(April 24, 2012) The Three Gorges Dam project was supposed to energize the Three Gorges region but a new study from Probe International reveals the dam is jeopardizing a once spectacular gorges region and water tourist idyll, and has drained the area’s vitality, stability and ecology.
(January 6, 2012) The Xiaonanhai hydro project slated for the Yangtze River poses a threat to China’s most precious wild fish and the supremacy of the law, say Chinese environmentalists and scientists.
This Guardian article describes the case of Shennongjia, a region choked with dams, which caused a scandal in the Chinese media when the extent of official corruption and mismangement became clear.
(July 29, 2011) Since the construction of the Gezhouba and Three Gorges dams, Yangtze River’s fish stocks have been declining. The government’s solution – the “Fisherman on Land” program – has forced “boat families,” who once earned a living from the fish bounty of the Yangtze, to move ashore and find work in factories.
(July 19, 2011) China’s weekly newspaper, the Economic Observer, says the Three Gorges dam is the primary reason for the demise of the Yangtze’s “big four” fish species. By changing the hydrological regime downstream of the dam, the fry population of the black, grass, silver, and bighead carp have plummeted by 97%. Attempts to simulate the original hydrological conditions with forced water releases and restocking the river with broodstock will be futile say experts.
(April 19, 2011) China defended its ambitious network of dams Tuesday, saying that it is developing its rivers in a responsible way and would never do anything to harm the interests of neighbours who live downstream of the Tibetan plateau.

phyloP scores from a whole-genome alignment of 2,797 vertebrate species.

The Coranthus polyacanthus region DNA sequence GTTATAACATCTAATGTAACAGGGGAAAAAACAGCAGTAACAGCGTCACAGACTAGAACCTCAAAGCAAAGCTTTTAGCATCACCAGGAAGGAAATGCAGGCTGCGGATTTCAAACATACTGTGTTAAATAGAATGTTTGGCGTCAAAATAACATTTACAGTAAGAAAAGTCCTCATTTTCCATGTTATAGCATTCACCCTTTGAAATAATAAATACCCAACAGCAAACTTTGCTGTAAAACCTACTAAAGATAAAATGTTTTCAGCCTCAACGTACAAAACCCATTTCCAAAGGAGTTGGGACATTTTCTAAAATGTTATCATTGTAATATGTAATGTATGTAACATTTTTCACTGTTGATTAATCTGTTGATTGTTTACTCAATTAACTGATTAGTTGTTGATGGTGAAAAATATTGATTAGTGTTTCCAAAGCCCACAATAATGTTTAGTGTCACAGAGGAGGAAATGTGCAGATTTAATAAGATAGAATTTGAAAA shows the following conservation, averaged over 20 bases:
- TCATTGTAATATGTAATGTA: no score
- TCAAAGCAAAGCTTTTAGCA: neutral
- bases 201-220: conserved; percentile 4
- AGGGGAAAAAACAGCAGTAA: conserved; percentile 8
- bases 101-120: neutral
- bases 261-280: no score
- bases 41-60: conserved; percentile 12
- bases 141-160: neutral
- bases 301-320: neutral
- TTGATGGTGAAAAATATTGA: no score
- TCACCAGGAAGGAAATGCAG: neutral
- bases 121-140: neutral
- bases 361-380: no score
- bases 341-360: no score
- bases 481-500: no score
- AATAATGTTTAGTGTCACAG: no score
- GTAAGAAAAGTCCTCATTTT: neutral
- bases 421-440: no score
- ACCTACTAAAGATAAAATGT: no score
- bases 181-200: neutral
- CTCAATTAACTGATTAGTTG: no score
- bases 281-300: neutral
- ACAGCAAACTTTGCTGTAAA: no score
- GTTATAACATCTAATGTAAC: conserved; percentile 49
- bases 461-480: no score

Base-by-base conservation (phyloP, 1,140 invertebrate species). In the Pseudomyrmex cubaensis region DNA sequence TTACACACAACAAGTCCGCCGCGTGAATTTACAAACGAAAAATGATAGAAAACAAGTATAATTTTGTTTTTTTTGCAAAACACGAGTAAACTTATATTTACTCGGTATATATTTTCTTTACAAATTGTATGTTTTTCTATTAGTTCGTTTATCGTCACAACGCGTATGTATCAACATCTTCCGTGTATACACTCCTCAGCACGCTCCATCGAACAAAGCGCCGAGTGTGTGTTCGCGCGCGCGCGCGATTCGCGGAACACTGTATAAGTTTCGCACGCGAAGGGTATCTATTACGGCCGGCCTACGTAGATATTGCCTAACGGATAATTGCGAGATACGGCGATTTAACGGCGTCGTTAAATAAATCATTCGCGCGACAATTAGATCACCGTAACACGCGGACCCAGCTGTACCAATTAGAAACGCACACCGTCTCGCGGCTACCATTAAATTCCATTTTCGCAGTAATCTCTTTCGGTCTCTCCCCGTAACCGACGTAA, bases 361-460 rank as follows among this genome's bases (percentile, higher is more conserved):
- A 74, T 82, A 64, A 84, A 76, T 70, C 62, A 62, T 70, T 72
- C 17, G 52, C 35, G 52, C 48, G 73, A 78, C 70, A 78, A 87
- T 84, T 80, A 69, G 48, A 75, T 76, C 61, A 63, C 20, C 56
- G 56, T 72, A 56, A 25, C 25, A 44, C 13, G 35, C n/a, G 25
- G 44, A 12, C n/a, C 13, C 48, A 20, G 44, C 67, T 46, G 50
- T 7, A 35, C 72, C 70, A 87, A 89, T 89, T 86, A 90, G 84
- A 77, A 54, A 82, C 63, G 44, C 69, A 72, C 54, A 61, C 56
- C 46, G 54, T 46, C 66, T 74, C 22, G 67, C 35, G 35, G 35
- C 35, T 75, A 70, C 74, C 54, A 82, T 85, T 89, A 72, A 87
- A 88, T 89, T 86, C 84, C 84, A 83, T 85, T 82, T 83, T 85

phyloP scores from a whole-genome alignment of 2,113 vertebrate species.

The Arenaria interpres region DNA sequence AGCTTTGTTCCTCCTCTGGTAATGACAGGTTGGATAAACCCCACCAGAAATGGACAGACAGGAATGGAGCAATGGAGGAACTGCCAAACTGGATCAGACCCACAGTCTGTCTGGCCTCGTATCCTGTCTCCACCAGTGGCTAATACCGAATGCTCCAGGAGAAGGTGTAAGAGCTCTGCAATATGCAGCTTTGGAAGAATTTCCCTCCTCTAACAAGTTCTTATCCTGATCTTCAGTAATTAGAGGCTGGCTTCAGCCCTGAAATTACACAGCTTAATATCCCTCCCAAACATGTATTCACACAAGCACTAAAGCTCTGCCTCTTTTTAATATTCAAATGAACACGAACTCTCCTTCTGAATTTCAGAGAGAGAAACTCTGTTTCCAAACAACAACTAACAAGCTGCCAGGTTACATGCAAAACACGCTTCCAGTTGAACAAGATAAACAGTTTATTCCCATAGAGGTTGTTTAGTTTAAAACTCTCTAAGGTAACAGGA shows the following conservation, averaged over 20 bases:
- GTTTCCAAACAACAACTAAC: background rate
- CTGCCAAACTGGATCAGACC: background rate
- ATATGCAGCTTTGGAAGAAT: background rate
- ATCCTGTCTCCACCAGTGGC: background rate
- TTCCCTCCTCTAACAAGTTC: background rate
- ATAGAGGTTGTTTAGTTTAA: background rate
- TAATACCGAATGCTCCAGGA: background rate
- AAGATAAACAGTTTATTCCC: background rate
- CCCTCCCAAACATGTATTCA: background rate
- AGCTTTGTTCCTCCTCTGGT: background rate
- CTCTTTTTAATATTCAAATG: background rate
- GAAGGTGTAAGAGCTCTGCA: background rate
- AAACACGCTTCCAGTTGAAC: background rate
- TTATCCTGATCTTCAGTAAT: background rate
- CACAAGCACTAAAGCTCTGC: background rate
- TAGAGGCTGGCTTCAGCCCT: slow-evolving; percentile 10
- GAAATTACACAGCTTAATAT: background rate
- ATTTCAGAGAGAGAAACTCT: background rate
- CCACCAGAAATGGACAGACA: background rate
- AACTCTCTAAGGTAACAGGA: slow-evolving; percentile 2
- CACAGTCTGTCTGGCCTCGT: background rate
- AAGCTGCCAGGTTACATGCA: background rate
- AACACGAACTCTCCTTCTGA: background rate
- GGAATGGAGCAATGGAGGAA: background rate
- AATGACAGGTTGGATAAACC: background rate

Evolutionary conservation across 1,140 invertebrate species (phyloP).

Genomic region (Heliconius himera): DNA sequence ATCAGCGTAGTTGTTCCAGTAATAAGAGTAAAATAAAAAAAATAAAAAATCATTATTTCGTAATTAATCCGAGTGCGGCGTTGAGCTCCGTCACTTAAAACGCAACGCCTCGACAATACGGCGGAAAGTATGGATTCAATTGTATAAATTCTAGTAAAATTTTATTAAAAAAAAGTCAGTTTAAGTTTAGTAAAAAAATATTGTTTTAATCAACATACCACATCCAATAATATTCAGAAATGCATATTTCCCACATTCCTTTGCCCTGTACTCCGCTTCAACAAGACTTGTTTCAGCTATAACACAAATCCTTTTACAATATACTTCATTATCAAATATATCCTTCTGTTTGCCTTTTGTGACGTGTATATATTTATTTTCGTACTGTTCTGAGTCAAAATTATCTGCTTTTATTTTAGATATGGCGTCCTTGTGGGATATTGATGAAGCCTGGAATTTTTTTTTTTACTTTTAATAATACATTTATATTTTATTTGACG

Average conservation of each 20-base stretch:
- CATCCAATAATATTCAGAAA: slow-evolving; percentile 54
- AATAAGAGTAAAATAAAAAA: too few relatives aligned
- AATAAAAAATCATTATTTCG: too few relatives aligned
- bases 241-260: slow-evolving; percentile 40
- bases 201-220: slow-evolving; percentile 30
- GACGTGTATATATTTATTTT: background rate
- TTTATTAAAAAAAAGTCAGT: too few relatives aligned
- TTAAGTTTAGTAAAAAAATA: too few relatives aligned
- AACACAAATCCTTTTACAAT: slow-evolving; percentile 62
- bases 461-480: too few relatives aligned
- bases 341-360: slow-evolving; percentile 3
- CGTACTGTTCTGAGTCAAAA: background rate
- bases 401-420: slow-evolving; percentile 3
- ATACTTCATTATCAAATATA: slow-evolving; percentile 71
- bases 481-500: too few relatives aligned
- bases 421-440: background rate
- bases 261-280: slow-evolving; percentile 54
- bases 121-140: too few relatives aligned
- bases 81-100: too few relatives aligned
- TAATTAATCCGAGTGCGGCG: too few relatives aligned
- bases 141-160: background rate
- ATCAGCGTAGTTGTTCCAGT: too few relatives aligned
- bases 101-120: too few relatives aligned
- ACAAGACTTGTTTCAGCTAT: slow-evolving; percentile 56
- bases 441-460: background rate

(April 7, 2011) Dai Qing, Chinese investigative journalist and Probe International Fellow, delivered the following speech about the Three Gorges Dam project in November 2010 while on a speaking tour in British Columbia, Canada. In her address, she reports that the problems predicted by dam critics published in her books, “Yangtze! Yangtze!” and “The River Dragon Has Come!,” are now coming true.
(January 1, 2009) In The World’s Water 2008-2009, the Pacific Institute’s Dr. Gleick examines the usual anticipated benefits of the Three Gorges Dam: power, navigation and flood control and the growing list of problems — serious impacts on fisheries, coastal erosion due to vastly lower sediment flow in the Yangtze, landslides, earthquakes and social unrest due to the displacement of millions of people.
(February 5, 2007) Sand-dredging and river pollution are threatening the very existence of white fin in the Yangtze River.
(October 25, 2006) The third salt tide to hit Shanghai in six weeks killed fish in two of Pudong’s main rivers, district water authorities said yesterday. And water experts warned of possible water shortages this winter.
(August 7, 2006) Thousands of endangered Chinese sturgeons, equipped with microchips that will record migration patterns, have been released into the Yangtze River. Each fish also carries a tag with a phone number so that, if caught, it can be returned to scientists.
(February 27, 2006) Alarmed by a sharp drop in fish populations, China plans to issue its first-ever ban on commercial fishing along the Yangtze River.
(February 7, 2003) A huge dam near the Grand Canyon in the United States, which has killed off half the native fish species that once thrived downstream, holds lessons for the Three Gorges project.
(April 20, 2001) China’s Three Gorges dam isn’t fully operational yet, but it is already threatening one of the world’s biggest fisheries in the East China Sea. A drop in the amount of fresh water and sediment reaching the sea is to blame.
(December 8, 2000) Illegal fishing and eel catching are being cracked down at the mouth of the Yangtze River by the coast guards and frontier inspection police in Shanghai. The crusade, which began on Wednesday, aims to improve safety along the waterway of the longest river in China.